Drivesmart column: Measuring vehicle speed with radar

When used properly, it is an accurate method of determining how fast a vehicle is traveling.

By Tim Schewe

Despite the fact that it is older technology, radar is still frequently used by police to measure vehicle speeds today. When used properly, it is an accurate method of determining how fast a vehicle is traveling. The courts also accept qualified radar evidence of speed during a trial as commonplace.

When I was trained to use radar to measure traffic speed it was a one day long course. We were taught the basic theory of operation including an explanation of the Doppler Effect which is the basis for the device. A written test followed to insure we understood what had been taught. Finally, we all went to the side of the road where we were given a chance to make some measurements under the watchful eye of an experienced officer.

I typically started my traffic enforcement shift by testing my radar and recording the results of the test in my notebook. These tests vary a little depending on the manufacturer and type of radar in use, but it usually consists of a power on self test or an internal test initiated by pushing a button, a phase where all indicators and display segments were lit simultaneously to show they were functioning and a tuning fork test.

Tuning forks substituted for the moving vehicle. The fork was struck to make it vibrate and then held in front of the radar antenna. This would produce a specific reading on the radar display.

If and only if all of these tests were passed was the radar considered ready for use. If there was a failure the unit was taken out of service and sent for repair.

During some 28 years of operating traffic radar I can only recall one instance when the radar failed to operate correctly and it was immediately apparent to me.

A typical investigation involving radar to measure vehicle speed begins not with the instrument, but with the officer’s eyes. A visual observation of the target is made and a speed estimation developed. Some officers become quite accurate in making this estimation after years of practice with the instrument.

Following the estimate, a measurement of the vehicle speed is made with the radar. The officer compares the estimate with the measurement to insure that the two reasonably coincide. If they do, the offending driver is stopped and ticketed. If they don’t, further observation and measurement is required.

Should the visual estimate and radar measurement never reasonably compare, a ticket based on the radar evidence cannot be written.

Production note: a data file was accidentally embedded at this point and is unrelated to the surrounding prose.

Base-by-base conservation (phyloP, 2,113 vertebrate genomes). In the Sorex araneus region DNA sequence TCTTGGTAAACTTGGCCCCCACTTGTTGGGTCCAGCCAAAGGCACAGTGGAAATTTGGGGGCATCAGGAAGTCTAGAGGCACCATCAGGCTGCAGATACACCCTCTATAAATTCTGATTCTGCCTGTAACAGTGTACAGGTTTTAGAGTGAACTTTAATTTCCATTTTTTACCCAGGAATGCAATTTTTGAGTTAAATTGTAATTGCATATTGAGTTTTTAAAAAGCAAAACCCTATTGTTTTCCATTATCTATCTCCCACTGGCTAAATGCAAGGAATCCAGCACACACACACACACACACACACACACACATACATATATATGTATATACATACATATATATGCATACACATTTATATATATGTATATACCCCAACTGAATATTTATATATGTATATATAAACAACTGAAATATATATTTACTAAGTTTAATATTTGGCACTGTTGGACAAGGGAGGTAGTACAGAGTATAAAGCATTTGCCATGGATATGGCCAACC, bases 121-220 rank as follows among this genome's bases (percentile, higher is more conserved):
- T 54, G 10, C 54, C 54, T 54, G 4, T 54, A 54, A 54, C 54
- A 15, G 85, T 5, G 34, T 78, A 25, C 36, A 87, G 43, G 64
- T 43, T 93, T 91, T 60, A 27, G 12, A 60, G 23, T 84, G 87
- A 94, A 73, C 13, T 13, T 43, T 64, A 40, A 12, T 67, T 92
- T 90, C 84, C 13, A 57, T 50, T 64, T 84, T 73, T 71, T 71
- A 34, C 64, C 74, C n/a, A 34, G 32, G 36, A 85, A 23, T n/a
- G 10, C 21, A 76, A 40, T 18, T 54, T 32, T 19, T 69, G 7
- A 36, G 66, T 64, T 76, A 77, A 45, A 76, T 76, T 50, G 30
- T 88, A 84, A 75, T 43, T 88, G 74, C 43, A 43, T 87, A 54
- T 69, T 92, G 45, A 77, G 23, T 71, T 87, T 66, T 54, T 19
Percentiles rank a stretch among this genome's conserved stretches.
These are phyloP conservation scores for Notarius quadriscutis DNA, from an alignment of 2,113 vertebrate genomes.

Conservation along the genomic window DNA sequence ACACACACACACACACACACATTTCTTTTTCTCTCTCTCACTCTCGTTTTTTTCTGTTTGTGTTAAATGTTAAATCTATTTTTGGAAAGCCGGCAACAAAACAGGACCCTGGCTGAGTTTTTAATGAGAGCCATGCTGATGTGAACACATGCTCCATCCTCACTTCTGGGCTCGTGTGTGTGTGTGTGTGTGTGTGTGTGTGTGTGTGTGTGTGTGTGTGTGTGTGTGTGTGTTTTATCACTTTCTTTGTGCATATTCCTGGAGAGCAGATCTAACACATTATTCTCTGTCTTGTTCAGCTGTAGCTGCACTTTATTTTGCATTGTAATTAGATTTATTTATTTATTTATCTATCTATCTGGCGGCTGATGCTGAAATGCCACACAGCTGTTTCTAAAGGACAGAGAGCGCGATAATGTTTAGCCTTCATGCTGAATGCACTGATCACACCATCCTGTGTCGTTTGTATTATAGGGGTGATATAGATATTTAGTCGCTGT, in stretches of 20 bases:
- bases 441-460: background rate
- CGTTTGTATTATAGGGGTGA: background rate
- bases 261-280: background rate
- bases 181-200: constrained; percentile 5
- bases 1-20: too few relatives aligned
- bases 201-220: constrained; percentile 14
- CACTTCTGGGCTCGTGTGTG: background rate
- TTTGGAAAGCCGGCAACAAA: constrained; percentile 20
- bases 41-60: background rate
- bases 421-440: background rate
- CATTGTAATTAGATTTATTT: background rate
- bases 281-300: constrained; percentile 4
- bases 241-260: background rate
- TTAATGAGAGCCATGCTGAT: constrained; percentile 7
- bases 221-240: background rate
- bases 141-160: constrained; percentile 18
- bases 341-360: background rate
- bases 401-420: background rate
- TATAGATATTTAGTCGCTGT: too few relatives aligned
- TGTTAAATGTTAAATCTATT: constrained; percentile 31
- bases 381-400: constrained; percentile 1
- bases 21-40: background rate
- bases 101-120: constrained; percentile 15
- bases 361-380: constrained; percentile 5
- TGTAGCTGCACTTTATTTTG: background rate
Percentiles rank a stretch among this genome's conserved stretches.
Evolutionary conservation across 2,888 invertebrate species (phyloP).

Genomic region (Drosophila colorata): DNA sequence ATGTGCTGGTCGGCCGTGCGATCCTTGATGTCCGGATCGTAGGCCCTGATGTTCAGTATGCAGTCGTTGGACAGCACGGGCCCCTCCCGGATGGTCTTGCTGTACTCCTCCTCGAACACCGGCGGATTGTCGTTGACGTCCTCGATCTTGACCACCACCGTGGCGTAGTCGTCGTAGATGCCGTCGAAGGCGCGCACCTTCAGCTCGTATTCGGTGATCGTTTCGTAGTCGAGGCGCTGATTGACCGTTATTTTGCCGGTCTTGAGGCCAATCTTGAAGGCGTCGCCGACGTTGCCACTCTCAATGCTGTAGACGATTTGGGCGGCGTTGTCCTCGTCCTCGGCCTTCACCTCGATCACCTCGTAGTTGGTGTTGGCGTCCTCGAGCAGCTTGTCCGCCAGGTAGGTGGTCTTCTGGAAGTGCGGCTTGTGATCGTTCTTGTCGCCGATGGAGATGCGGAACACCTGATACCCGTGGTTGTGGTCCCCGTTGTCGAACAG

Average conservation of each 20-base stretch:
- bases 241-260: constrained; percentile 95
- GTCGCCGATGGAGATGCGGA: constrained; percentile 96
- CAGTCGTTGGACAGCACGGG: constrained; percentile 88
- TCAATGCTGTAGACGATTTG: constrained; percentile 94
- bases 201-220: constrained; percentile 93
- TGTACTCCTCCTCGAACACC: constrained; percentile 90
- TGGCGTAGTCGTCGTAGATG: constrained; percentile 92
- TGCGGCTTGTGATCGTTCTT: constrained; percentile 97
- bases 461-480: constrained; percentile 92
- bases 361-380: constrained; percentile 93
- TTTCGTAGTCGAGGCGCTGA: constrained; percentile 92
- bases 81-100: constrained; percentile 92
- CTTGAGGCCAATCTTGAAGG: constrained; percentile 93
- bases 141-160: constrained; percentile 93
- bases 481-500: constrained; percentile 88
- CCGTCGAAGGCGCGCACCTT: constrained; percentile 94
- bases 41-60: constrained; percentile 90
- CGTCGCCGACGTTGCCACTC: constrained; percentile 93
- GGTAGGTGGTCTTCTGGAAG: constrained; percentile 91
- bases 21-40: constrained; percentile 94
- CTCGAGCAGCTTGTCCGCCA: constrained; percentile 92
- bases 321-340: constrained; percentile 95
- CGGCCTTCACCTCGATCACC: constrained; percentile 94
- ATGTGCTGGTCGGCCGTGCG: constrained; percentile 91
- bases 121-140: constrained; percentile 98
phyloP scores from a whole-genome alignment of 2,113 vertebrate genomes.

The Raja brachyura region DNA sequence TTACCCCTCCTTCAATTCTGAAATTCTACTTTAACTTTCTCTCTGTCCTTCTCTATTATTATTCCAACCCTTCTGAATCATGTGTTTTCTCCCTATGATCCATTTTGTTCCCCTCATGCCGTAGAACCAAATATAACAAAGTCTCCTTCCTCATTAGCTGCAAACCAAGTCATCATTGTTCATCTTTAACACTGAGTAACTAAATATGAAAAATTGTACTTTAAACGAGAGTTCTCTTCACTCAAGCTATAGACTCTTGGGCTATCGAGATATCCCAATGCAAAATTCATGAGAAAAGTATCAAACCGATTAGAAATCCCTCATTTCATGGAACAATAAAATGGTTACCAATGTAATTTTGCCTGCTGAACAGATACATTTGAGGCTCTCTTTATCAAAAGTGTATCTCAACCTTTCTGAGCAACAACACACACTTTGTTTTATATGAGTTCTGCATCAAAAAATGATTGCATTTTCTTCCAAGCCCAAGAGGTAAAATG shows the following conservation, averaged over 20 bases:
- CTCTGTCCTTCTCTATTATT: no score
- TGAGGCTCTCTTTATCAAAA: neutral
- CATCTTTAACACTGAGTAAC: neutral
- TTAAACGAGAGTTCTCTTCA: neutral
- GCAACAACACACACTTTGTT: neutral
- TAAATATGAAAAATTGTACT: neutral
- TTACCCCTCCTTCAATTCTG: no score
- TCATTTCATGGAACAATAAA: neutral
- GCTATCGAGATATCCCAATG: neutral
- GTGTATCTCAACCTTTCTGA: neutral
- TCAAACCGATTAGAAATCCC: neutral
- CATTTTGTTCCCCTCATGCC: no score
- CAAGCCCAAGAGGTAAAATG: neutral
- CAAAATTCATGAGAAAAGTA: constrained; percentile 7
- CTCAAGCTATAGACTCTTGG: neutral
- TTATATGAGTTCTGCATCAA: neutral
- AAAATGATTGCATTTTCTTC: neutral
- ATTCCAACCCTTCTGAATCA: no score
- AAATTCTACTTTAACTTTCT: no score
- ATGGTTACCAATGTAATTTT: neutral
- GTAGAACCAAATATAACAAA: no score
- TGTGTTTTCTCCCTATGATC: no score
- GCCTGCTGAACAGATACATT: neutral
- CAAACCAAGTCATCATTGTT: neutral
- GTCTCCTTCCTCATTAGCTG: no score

A radar beam is similar to a flashlight beam. It begins relatively narrow but widens as you move away from the antenna. Ideally, only the target vehicle should be in the radar beam at the time of the speed measurement, but this is not always possible. In this case, careful observation and measurement may still result in an accurate measurement and confidence in which vehicle is producing the speed reading.

Radar measurements also suffer from what is known as cosine error. If the vehicle being measured is moving directly toward the antenna, a true speed will be detected. If the vehicle is moving at an angle to the beam, a lower than true speed will be read depending on the cosine of the angle.

The benefit goes to the driver with stationary radar operations.

The cosine error is critical with moving radar as it affects the patrol vehicle speed reading which is used to calculate the violator’s speed from the closing rate of speed. The officer must compare the patrol vehicle speed to the speedometer when making a measurement. If the two are not the same, a higher than true speed will be displayed.

If all of this adds up, the speed investigation is complete and the officer can decide on what, if any, action to take.

The final step in my daily patrol after parking in the detachment lot was to test the radar again and record the results in my notebook.

Tim Schewe is a retired constable with many years of traffic law enforcement. To comment or learn more, please visit DriveSmartBC.ca

Column

Get local stories you won't find anywhere else right to your inbox.
Sign up here

Just Posted

Maple Bay animator helps lead Netflix’s ‘The Willoughbys’

Family comedy with A-list voices has Cowichan Valley ties

CVRD may have to delay 11 capital projects scheduled for 2020

More than 50 of the 81 projects are complete or are schedule for the year

Vancouver Island’s current COVID-19 case count officially hits zero

Of the 130 recorded Island Health cases, five people have died, 125 recovered

Mill Bay students holding out hope for a more traditional graduation

Disappointment likely looms, according to a SD79 report

‘I’m pissed, I’m outraged’: Federal minister calls out police violence against Indigenous people

Indigenous Minister Marc Miller spoke on recent incidents, including fatal shooting of a B.C. woman

List of cancelled Cowichan Valley community events

An ongoing list of events that have been cancelled in the Cowichan Valley due to COVID-19

Kelowna Mountie who punched suspect identified, condemned by sister

‘How did he get away with this? How is this justifiable?’

PHOTOS: Anti-racism protesters gather in communities across B.C.

More protests are expected through the weekend

Pair accused of ‘horrific’ assault at Vancouver’s Oppenheimer Park at large

Police say Jason Tapp, 30, and Nicole Edwards, 33, did not show up to meet their bail supervisor this week

No charges to be laid against 22 northern B.C. pipeline protesters

Twenty-two people were arrested in February, but Crown has decided not to pursue charges

Plan in place for BC Ferries to start increasing service levels

Ferry corporation reaches temporary service level agreement with province

B.C. starts to see employment return under COVID-19 rules

Jobless rate for young people still over 20% in May

Most Read